Wednesday, November 27, 2013

Homily: Advent I: 2013 Updated

As were the days of Noah, so will be the coming of the Son of man.

"Now is the winter of our discontent" not as with Richard III because of the War of the Roses but because of the War against Christmas. Not because of the Houses of Lancaster and York but because of 'Happy Holidays' instead of "Merry Christmas".  Because of the determination that the Holidays will not be Holy Days. Because in the public square politicians, the courts, retailers, all fumble around trying to ignore the elephant in the room which is Jesus born this day in Bethlehem.  

All this, I fear,  distracts us from the things that really do matter, from  the only real antidote to the ‘dark Satanic malls’ – the Advent Liturgy and the Word which it speaks to us, the Word which is not only difficult for the world to receive but for us Christians as well.

The Advent Word might easily be confused with the word of Scrooge. It comes to us in the stern message of St. John the Baptist addressed not to the world but to believers: “Repent! You brood of vipers! Who warned you to flee from the wrath to come? The axe is laid to the tree. Every tree which brings not forth good fruit is hewn down, and cast into the fire.” 

The Word comes to us in the womb of the blessed Virgin at her unqualified assent to the divine will: “be it unto me according to thy word.” No pleas for a little time to think it over. No excuses. No begging for better terms. Just that uncompromising fiat: the Word which we know, but the world does not, leads not only to beautiful Bethlehem but also to Golgotha and the sword piercing Our Lady's  own heart.

But, perhaps most disturbing of all, is the Word of this First Sunday in Advent: as were the days of Noah, so will be the coming of the Son of man. We have managed to turn Noah and his Ark into a cute little petting zoo, something that would never have entered the minds of those Jews who first heard these words of Jesus. Noah and the Ark are X rated for violence: the end of all living things except Noah and his family and the tiny little menagerie he packed into the ark. The wood of the Ark, as the Fathers knew,  is a type of the Wood of the Cross. The flood is a type of the Final Judgment.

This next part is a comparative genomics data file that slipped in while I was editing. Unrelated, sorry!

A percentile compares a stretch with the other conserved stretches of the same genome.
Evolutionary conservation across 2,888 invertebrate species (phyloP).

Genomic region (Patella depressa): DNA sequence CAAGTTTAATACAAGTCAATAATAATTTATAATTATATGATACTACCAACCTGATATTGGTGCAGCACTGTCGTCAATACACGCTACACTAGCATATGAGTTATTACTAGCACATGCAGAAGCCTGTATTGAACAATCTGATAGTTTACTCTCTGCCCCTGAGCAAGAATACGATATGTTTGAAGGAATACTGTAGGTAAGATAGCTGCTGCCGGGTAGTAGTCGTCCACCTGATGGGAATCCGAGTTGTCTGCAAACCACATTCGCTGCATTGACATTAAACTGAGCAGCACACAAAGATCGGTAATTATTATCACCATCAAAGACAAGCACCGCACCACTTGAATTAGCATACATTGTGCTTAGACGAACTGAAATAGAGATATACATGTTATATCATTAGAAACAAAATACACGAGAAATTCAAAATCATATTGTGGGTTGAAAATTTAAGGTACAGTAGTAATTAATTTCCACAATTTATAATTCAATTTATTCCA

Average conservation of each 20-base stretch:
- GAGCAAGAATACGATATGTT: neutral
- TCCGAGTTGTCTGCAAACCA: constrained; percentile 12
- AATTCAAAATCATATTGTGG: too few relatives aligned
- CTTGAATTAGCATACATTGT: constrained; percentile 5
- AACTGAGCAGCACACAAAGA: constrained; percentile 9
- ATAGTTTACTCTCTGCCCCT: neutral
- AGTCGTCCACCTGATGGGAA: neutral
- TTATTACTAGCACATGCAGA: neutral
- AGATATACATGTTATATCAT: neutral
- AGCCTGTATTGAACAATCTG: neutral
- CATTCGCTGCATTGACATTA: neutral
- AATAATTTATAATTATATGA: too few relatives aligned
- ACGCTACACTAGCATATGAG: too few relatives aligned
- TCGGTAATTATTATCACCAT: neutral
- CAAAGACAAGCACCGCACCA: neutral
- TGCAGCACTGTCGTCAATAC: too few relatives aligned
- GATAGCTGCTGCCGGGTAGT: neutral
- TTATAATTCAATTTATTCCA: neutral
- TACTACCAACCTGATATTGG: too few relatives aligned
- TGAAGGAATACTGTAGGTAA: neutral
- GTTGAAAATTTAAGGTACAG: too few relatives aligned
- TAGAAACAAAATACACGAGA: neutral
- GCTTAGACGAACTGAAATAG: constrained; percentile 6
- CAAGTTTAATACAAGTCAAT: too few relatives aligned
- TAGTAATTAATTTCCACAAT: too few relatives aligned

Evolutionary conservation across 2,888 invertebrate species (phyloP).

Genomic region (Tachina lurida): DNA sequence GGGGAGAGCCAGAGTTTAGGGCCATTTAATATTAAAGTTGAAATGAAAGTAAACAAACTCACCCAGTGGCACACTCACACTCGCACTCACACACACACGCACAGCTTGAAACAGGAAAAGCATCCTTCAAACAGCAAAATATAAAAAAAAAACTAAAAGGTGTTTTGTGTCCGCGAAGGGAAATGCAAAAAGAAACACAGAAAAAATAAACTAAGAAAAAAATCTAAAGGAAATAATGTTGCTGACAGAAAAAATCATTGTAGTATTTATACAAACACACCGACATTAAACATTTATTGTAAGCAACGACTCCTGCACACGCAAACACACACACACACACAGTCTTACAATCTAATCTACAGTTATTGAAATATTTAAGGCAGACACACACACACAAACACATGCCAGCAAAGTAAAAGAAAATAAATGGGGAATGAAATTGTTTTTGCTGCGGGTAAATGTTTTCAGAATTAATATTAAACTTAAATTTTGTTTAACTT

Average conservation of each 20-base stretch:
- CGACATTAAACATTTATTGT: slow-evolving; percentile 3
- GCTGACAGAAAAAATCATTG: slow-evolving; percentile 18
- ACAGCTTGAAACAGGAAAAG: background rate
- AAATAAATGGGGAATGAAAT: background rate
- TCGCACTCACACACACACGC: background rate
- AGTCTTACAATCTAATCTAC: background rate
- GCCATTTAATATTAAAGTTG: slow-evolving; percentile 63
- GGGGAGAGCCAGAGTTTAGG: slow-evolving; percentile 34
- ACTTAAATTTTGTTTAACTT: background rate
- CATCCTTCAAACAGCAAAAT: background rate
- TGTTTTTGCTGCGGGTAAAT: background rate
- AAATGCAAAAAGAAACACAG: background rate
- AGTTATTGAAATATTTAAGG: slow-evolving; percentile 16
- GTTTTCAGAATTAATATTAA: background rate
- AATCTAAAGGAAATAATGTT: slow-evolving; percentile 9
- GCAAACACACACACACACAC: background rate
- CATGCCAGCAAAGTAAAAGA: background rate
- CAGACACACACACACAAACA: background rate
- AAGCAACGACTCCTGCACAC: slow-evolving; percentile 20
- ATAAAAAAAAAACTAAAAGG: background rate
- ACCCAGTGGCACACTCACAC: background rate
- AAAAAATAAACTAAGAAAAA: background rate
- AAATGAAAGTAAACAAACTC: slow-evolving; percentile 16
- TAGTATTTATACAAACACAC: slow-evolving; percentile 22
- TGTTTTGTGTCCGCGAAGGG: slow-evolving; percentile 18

Fr. von Balthazar says that what Advent asks of us is “to view Christmas, Christ’s first coming and the world’s judgment, his second coming, together’ and that “this should not surprise us.” The world and its Christmas is a temporary problem because the world is a temporary thing. The world is doomed in a stable.

“In these last days” the Epistle to Hebrews says “God has spoken to us by his Son”. The only question is will we hear him or refuse to hear him. The Word which is spoken at Bethlehem is “for the rise and fall of many.” The Word in the manager “is sharper than any two-edged sword”. The Prince of Peace came “not to bring peace but a sword” – and division: For I have come to set a man against his father, and a daughter against her mother, and a daughter-in-law against her mother-in-law”.  S0   troubling and disturbing feasts fall right after Christmas Day, St. Stephen the first martyr and the Slaughter of the Innocents. The Gospel of the Mass of Christmas Day, the Last Gospel in more ways than one, insists:the world did not know the Word. He came to His own, and His own did not receive Him”. 
This Word “troubled all of Jerusalem”  long before the separation of church and state and long before Rudolph the Red-Nosed Reindeer came along men realized that this Word had to be silenced. There is a straight road from Bethlehem to Calvary.

The Word which Jesus speaks, the Word which He is, cannot be silenced, not even by death. “They shall look upon him whom they pierced”. In that great and ancient Christmas Carol, the hymn to the Incarnation in St. Paul’s Epistle to the Philippians we are told: just because ‘he was obedient, obedient even death, God hath highly exalted him and given him a Name above every other Name, that at the Name of Jesus every knee shall bow”.

What we need more than worrying about the ill-informed Christmas is the forming and informing of our own hearts according to this Word of Advent. Otherwise, Christmas, as Fr. von Balthazar concludes, becomes  nothing more than ‘a feast of niceness’. The problem is not deciding what you will get for whom.   In reality Christmas forces us to decide whether or not we really receive this Word, whether or not we really are the sons of God. Advent is but the season of the Lord’s delay, when he allows us  time to choose. We know how many days there are before Christmas but we do not know how many days before Jesus comes again.

As were the days of Noah, so will be the coming of the Son of man.

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